Posted on Friday, December 2nd, 2011 by Angie Han
Reports of the death of creativity in Hollywood are probably somewhat exaggerated, but it can’t be denied that there are a lot of reboots, remakes, adaptations, sequels, prequels, etc. in the pipeline. After the jump, updates on three we’ve got our eye on:
- Jose Padilha describes his Robocop as being about “a man being turned into a product by a corporation”
- Tomb Raider producer Graham King confirms that he has a completed script, and explains how he took inspiration from Rise of the Planet of the Apes
- Dark Shadows star Helena Bonham Carter discusses what makes Tim Burton’s Dark Shadows such a tough sell
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The next puzzle has been solved on the long road to a 2013 Tomb Raider reboot. Graham King’s GK Films got the big one out of the way in March when they announced they’d acquired the rights to the franchise from Square Enix, which had previously been at Paramount. Next up, writers needed to be hired, and that’s just fallen into place. Mark Fergus and Hawk Ostby, both credited writers on Iron Man, Children of Men and the upcoming Cowboys & Aliens, and will attempt to craft an “origin story for Lara Croft that solidifies her place alongside Ellen Ripley and Sarah Connor in the pantheon of great female action heroes.” Read More »
The process by which certain properties become movies can be a long, strange one. James Patterson‘s series Maximum Ride (which starts with the novel Maximum Ride: The Angel Experiment) was optioned by Columbia and has been in development for the past year at the studio. But Columbia just put the project into turnaround, meaning another studio can step in and pick it up, and now Universal is poised to do just that.
Catherine Hardwicke remains attached to direct, but some other things are going to change. Read More »
In March 2007, New Line Cinema announced they would be making a big screen adaptation of Microsoft’s popular video game Gears of War. Collateral and Pirates of the Caribbean: The Curse of the Black Pearl screenwriter Stuart Beattie was hired to pen a script after turning in a 21-page treatment. A few months later Live Free or Die Hard helmer Len Wiseman came aboard the project to direct. Wiseman worked on the script with Wanted scribe Chris Morgan for a year, before moving on to Billy Ray (Breach, Shattered Glass).
LA Times now reports that Wiseman is moving on, after having the budget slashed in half. He is now officially signed on to direct the apocalyptic thriller Nocturne, a project he was developing for 20th Century Fox.
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This is unexpected. Evidently Warner Bros. really liked what Albert and Allen Hughes did with The Book of Eli, because the brothers are reportedly finalizing a deal to direct the long-discussed live-action adaptation of Katsuhiro Otomo‘s manga Akira. Originally floated in early 2008 as a two-part film to be directed by Ruairi Robinson, the films were put off by the WGA strike, then the scripts took forever to crack and the project was reported dead. In September of last year the Akira remake was said to be alive and well, and that brings us to this interesting point. Did the Hughes Brothers show the proper chops in The Book of Eli to pull this off? Read More »
Warner Bros’ live-action adaptation of Akira is not dead afterall. Collider has confirmed that screenwriters Mark Fergus and Hawk Ostby are hard at work on the project.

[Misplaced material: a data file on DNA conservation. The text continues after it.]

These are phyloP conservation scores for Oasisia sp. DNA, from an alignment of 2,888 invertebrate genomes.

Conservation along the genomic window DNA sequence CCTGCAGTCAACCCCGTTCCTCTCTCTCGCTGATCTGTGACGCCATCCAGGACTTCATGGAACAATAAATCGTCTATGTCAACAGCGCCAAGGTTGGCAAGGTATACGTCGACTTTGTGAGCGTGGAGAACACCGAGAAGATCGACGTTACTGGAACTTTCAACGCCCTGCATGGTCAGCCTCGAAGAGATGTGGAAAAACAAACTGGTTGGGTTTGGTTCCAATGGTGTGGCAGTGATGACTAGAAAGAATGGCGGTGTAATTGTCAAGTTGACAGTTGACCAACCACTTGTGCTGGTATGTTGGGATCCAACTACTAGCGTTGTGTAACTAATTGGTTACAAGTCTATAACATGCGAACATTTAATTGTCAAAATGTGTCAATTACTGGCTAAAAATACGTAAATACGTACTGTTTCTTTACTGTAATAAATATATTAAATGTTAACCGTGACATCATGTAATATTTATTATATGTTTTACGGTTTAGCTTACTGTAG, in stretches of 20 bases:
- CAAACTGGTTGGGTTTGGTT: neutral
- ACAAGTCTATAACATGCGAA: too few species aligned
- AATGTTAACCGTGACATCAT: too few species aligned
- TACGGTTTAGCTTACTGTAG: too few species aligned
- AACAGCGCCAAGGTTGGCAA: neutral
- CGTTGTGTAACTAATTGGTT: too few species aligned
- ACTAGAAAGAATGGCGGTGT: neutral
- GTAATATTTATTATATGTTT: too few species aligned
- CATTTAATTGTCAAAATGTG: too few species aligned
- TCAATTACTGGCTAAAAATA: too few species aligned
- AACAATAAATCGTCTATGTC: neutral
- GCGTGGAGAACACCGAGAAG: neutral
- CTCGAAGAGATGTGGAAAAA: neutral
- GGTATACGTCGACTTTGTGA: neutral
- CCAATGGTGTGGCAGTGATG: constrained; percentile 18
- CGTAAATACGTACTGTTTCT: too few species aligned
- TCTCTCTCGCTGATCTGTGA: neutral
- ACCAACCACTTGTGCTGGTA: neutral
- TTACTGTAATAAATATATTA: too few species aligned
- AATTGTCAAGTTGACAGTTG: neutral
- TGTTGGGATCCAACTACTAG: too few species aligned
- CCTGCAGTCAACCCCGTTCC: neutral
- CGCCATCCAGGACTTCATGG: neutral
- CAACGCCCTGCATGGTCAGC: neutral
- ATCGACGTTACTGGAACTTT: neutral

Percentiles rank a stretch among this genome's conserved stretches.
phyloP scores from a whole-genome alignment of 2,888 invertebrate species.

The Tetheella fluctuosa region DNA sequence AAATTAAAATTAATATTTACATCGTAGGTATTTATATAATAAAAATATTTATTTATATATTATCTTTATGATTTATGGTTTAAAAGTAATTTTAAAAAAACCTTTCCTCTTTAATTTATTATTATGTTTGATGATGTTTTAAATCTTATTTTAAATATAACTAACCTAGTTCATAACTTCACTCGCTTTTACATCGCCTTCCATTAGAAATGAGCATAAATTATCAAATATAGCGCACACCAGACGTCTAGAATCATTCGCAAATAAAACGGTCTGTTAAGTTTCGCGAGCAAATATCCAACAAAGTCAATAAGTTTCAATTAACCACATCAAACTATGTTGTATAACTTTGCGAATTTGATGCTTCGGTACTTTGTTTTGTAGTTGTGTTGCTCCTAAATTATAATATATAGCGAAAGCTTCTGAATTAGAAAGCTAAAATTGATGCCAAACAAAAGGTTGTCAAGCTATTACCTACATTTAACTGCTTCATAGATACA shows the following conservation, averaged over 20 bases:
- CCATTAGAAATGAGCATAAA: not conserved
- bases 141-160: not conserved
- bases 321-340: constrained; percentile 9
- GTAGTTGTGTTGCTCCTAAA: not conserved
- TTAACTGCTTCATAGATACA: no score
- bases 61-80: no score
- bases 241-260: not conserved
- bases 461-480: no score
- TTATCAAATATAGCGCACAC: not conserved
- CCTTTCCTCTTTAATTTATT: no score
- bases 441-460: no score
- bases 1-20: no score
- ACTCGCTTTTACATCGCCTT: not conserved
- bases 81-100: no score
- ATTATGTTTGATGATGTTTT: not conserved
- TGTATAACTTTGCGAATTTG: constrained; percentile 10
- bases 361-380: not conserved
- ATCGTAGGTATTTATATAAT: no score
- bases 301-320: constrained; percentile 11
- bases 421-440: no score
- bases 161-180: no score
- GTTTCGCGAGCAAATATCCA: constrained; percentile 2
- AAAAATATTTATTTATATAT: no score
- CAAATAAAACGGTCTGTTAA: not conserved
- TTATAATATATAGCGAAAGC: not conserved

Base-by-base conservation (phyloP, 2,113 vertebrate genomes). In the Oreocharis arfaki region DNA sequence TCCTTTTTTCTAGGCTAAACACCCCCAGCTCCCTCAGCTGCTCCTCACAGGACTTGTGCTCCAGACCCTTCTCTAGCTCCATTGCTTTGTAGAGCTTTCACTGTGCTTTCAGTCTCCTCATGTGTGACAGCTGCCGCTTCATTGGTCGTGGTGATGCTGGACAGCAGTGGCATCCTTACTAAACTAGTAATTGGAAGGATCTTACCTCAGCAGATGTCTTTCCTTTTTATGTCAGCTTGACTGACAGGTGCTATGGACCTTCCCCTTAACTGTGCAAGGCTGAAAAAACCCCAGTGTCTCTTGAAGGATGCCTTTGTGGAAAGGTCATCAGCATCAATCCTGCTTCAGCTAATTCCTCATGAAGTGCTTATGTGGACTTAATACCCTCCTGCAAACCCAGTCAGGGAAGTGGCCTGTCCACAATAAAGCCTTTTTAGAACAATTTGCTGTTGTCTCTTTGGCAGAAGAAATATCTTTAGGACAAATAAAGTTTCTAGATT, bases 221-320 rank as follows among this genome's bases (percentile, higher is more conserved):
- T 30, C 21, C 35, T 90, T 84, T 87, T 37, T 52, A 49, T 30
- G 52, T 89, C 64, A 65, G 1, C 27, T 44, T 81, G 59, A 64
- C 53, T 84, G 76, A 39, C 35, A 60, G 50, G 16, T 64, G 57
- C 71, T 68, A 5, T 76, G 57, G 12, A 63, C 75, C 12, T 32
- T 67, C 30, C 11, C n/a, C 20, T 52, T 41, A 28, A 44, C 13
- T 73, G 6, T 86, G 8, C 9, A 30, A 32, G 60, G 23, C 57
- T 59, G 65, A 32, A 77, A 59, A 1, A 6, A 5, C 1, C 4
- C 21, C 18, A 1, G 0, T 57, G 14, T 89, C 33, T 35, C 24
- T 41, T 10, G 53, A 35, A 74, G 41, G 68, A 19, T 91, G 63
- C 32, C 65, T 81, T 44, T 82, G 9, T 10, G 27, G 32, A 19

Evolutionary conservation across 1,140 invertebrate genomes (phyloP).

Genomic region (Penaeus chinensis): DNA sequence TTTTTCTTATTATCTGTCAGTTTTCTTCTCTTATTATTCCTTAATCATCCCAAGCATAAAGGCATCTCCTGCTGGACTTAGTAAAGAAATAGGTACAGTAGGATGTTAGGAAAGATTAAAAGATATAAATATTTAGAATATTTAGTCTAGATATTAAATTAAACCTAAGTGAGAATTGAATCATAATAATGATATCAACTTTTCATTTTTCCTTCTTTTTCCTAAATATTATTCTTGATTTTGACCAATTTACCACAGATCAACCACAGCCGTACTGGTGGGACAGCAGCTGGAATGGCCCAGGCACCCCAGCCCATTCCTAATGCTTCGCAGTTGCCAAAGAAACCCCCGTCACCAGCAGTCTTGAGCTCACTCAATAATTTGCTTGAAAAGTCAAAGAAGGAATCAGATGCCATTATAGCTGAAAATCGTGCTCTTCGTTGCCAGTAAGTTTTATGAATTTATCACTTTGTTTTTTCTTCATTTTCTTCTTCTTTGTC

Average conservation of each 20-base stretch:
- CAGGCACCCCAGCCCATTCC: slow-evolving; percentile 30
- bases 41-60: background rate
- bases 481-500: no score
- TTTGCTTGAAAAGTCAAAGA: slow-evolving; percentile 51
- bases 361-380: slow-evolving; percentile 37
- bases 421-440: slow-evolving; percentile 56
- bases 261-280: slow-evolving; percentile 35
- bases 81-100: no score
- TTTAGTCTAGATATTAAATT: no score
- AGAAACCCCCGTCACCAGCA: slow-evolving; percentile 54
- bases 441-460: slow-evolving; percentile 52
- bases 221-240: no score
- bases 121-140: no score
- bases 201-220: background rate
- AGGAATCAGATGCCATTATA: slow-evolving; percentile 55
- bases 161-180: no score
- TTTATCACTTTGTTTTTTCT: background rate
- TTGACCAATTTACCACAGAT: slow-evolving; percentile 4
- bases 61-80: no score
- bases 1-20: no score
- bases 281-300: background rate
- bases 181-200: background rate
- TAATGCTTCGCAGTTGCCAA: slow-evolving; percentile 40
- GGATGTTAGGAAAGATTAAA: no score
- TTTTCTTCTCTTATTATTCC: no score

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Everyone was left confused when it was announced that Tropic Thunder screenwriter Justin Therou would be penning the script for Iron Man 2. Why would Marvel Studios completely bypass the original screenwriting team of Mark Fergus and Hawk Ostby (also of Children of Men fame) for a guy whose only screenwriting credit was a comedy film? No offense against Justin, but the choice just seemed extremely odd. Perhaps Thunder star Robert Downey Jr asked that Therou be brought in to write the sequel. Or maybe Fergus and Ostby were busy working on ideas for other Marvel projects. Fergus revealed to MTV that they are currently “talking intensely with Marvel about” some “really juicy [movies]”.
“We’re like, ‘We’re the right guys for this one.'” … “It’s moving along nicely but nothing official yet. But, yes, we are planning on working on some of those movies. That much I’ll say.”
Most, if not all of the previously announced Marvel adaptations already have screenwriters attached. So either Fergus and Ostby are vying for an unannounced project or are hoping to be brought in to rewrite one of the current projects. I’d be happy if they replace Zak Penn on either Captain America of The Avengers.
Discuss: Which Marvel project do you think Fergus and Ostby are hoping to tackle next?
Robert Downey Jr. is in negotiations to star the big screen adaptation of the graphic novel Cowboys & Aliens. The project has been in development for the last ten years, even though the comic book was only released a couple years go (it was pitched for years before it was ever actually written). I haven’t read the book, but I will admit that the title alone makes it worthy of a big screen movie.
Written by Fred Van Lente and Andrew Foley, the story takes place in the Old West, where “settlers and Native Americans wage a bloody battle for control of the land. But when the Earth is threatened by conquerors from the stars, these sworn enemies must work together to save all humanity.” Downey Jr would play a former Union Army gunslinger named Zeke Jackson. You can read the entire graphic novel for free online on drunkduck.com or check out the teaser trailer for the comic book below.
[flv:http://bitcast-a.bitgravity.com/slashfilm/trailers/cowboysaliensteaser.flv 470 264]
The latest screenplay was written by Iron Man and Children of Men scribes Hawk Ostby and Mark Fergus. DreamWorks/Universal is eyeing as a possible 2010 tentpole release date.